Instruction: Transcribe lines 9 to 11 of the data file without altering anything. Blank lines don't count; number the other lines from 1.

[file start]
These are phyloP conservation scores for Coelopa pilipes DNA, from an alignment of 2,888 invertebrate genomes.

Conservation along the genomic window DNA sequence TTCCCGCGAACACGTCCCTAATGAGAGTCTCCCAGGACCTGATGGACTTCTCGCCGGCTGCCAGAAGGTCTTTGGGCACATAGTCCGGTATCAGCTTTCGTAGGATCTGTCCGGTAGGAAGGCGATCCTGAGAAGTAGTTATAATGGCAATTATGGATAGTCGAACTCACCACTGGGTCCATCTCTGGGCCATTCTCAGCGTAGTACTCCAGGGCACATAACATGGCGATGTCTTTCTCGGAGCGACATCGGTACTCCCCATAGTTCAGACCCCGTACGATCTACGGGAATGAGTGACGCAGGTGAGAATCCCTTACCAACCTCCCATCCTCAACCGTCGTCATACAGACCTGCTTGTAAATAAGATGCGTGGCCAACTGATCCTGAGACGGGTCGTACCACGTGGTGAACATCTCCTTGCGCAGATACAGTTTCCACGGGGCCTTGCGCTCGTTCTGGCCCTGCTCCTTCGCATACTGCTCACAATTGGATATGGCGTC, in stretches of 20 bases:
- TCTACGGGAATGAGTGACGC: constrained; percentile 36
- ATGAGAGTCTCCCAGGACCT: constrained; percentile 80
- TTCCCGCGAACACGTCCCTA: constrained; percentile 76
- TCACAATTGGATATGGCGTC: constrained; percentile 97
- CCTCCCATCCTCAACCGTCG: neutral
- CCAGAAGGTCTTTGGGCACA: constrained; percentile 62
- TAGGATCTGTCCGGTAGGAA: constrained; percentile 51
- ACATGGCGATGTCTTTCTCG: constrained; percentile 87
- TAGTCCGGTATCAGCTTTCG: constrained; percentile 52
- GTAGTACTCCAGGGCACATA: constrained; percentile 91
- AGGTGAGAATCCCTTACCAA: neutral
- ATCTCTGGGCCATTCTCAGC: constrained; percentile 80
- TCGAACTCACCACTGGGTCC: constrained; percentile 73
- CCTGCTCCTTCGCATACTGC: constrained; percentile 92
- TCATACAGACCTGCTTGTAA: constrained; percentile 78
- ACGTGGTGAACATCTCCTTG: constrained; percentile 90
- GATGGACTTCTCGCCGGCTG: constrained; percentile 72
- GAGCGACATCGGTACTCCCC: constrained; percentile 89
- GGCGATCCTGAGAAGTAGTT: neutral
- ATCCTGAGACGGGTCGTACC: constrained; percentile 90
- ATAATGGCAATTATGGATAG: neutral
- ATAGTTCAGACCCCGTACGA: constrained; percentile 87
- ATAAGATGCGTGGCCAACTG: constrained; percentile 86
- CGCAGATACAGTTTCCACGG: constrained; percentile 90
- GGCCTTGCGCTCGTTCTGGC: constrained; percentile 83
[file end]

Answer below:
- TAGGATCTGTCCGGTAGGAA: constrained; percentile 51
- ACATGGCGATGTCTTTCTCG: constrained; percentile 87
- TAGTCCGGTATCAGCTTTCG: constrained; percentile 52